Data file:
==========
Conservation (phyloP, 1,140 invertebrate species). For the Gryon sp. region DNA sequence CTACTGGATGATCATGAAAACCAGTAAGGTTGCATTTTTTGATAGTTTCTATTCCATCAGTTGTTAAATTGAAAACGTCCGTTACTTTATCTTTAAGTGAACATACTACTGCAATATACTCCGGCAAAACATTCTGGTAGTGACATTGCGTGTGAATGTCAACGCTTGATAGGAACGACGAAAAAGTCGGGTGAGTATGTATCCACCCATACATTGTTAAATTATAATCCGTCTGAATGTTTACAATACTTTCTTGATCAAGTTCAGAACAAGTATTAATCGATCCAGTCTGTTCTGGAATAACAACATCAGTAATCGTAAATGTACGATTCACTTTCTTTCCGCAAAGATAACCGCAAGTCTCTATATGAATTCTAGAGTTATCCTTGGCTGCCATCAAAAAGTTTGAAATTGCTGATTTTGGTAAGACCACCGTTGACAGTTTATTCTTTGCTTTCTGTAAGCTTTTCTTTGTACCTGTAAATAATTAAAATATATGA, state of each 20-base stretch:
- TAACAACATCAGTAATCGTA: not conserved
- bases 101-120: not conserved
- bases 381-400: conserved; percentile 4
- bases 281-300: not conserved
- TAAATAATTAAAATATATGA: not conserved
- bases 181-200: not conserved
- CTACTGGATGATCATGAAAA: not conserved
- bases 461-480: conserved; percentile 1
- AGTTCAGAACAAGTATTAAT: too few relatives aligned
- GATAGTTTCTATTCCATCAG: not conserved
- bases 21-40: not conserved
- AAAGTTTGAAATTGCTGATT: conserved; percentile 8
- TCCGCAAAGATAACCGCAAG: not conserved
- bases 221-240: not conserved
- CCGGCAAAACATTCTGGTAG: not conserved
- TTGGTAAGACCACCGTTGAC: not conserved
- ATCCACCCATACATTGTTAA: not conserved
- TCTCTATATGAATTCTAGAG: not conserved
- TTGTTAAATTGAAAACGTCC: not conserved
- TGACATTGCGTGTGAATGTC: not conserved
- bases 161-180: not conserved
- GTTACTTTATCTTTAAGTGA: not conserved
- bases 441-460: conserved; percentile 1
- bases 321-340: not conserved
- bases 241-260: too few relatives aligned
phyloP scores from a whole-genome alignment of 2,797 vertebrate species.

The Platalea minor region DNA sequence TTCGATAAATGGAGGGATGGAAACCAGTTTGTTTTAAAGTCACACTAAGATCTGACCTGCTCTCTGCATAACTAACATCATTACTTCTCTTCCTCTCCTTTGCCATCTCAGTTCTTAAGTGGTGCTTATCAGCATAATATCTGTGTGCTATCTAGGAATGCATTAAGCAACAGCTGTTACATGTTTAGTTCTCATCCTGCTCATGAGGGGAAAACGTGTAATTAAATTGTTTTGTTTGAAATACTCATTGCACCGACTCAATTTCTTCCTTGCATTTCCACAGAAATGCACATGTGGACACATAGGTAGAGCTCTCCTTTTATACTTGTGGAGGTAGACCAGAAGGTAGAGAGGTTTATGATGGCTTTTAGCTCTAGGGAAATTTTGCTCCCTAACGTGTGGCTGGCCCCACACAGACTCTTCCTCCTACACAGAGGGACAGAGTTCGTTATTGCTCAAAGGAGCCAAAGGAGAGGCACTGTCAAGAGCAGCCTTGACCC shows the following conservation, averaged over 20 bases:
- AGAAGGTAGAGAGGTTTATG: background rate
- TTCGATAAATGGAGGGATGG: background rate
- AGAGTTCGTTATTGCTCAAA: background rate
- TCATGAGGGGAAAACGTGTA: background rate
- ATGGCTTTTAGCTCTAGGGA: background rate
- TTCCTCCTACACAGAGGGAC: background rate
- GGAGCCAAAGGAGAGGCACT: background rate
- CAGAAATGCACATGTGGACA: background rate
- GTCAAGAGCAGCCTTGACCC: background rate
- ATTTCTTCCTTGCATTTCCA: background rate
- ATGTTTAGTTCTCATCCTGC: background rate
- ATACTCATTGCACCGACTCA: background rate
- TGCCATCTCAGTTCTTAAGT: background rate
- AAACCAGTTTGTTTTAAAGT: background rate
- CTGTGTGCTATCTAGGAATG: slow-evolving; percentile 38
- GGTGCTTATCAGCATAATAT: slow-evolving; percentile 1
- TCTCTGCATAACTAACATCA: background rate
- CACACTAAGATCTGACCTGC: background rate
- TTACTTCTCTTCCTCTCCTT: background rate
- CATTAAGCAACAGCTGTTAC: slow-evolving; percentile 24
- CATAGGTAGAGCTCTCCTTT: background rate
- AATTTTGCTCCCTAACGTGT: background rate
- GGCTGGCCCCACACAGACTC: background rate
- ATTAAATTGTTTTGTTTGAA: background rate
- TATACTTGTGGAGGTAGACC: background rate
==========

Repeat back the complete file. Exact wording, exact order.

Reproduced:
Conservation (phyloP, 1,140 invertebrate species). For the Gryon sp. region DNA sequence CTACTGGATGATCATGAAAACCAGTAAGGTTGCATTTTTTGATAGTTTCTATTCCATCAGTTGTTAAATTGAAAACGTCCGTTACTTTATCTTTAAGTGAACATACTACTGCAATATACTCCGGCAAAACATTCTGGTAGTGACATTGCGTGTGAATGTCAACGCTTGATAGGAACGACGAAAAAGTCGGGTGAGTATGTATCCACCCATACATTGTTAAATTATAATCCGTCTGAATGTTTACAATACTTTCTTGATCAAGTTCAGAACAAGTATTAATCGATCCAGTCTGTTCTGGAATAACAACATCAGTAATCGTAAATGTACGATTCACTTTCTTTCCGCAAAGATAACCGCAAGTCTCTATATGAATTCTAGAGTTATCCTTGGCTGCCATCAAAAAGTTTGAAATTGCTGATTTTGGTAAGACCACCGTTGACAGTTTATTCTTTGCTTTCTGTAAGCTTTTCTTTGTACCTGTAAATAATTAAAATATATGA, state of each 20-base stretch:
- TAACAACATCAGTAATCGTA: not conserved
- bases 101-120: not conserved
- bases 381-400: conserved; percentile 4
- bases 281-300: not conserved
- TAAATAATTAAAATATATGA: not conserved
- bases 181-200: not conserved
- CTACTGGATGATCATGAAAA: not conserved
- bases 461-480: conserved; percentile 1
- AGTTCAGAACAAGTATTAAT: too few relatives aligned
- GATAGTTTCTATTCCATCAG: not conserved
- bases 21-40: not conserved
- AAAGTTTGAAATTGCTGATT: conserved; percentile 8
- TCCGCAAAGATAACCGCAAG: not conserved
- bases 221-240: not conserved
- CCGGCAAAACATTCTGGTAG: not conserved
- TTGGTAAGACCACCGTTGAC: not conserved
- ATCCACCCATACATTGTTAA: not conserved
- TCTCTATATGAATTCTAGAG: not conserved
- TTGTTAAATTGAAAACGTCC: not conserved
- TGACATTGCGTGTGAATGTC: not conserved
- bases 161-180: not conserved
- GTTACTTTATCTTTAAGTGA: not conserved
- bases 441-460: conserved; percentile 1
- bases 321-340: not conserved
- bases 241-260: too few relatives aligned
phyloP scores from a whole-genome alignment of 2,797 vertebrate species.

The Platalea minor region DNA sequence TTCGATAAATGGAGGGATGGAAACCAGTTTGTTTTAAAGTCACACTAAGATCTGACCTGCTCTCTGCATAACTAACATCATTACTTCTCTTCCTCTCCTTTGCCATCTCAGTTCTTAAGTGGTGCTTATCAGCATAATATCTGTGTGCTATCTAGGAATGCATTAAGCAACAGCTGTTACATGTTTAGTTCTCATCCTGCTCATGAGGGGAAAACGTGTAATTAAATTGTTTTGTTTGAAATACTCATTGCACCGACTCAATTTCTTCCTTGCATTTCCACAGAAATGCACATGTGGACACATAGGTAGAGCTCTCCTTTTATACTTGTGGAGGTAGACCAGAAGGTAGAGAGGTTTATGATGGCTTTTAGCTCTAGGGAAATTTTGCTCCCTAACGTGTGGCTGGCCCCACACAGACTCTTCCTCCTACACAGAGGGACAGAGTTCGTTATTGCTCAAAGGAGCCAAAGGAGAGGCACTGTCAAGAGCAGCCTTGACCC shows the following conservation, averaged over 20 bases:
- AGAAGGTAGAGAGGTTTATG: background rate
- TTCGATAAATGGAGGGATGG: background rate
- AGAGTTCGTTATTGCTCAAA: background rate
- TCATGAGGGGAAAACGTGTA: background rate
- ATGGCTTTTAGCTCTAGGGA: background rate
- TTCCTCCTACACAGAGGGAC: background rate
- GGAGCCAAAGGAGAGGCACT: background rate
- CAGAAATGCACATGTGGACA: background rate
- GTCAAGAGCAGCCTTGACCC: background rate
- ATTTCTTCCTTGCATTTCCA: background rate
- ATGTTTAGTTCTCATCCTGC: background rate
- ATACTCATTGCACCGACTCA: background rate
- TGCCATCTCAGTTCTTAAGT: background rate
- AAACCAGTTTGTTTTAAAGT: background rate
- CTGTGTGCTATCTAGGAATG: slow-evolving; percentile 38
- GGTGCTTATCAGCATAATAT: slow-evolving; percentile 1
- TCTCTGCATAACTAACATCA: background rate
- CACACTAAGATCTGACCTGC: background rate
- TTACTTCTCTTCCTCTCCTT: background rate
- CATTAAGCAACAGCTGTTAC: slow-evolving; percentile 24
- CATAGGTAGAGCTCTCCTTT: background rate
- AATTTTGCTCCCTAACGTGT: background rate
- GGCTGGCCCCACACAGACTC: background rate
- ATTAAATTGTTTTGTTTGAA: background rate
- TATACTTGTGGAGGTAGACC: background rate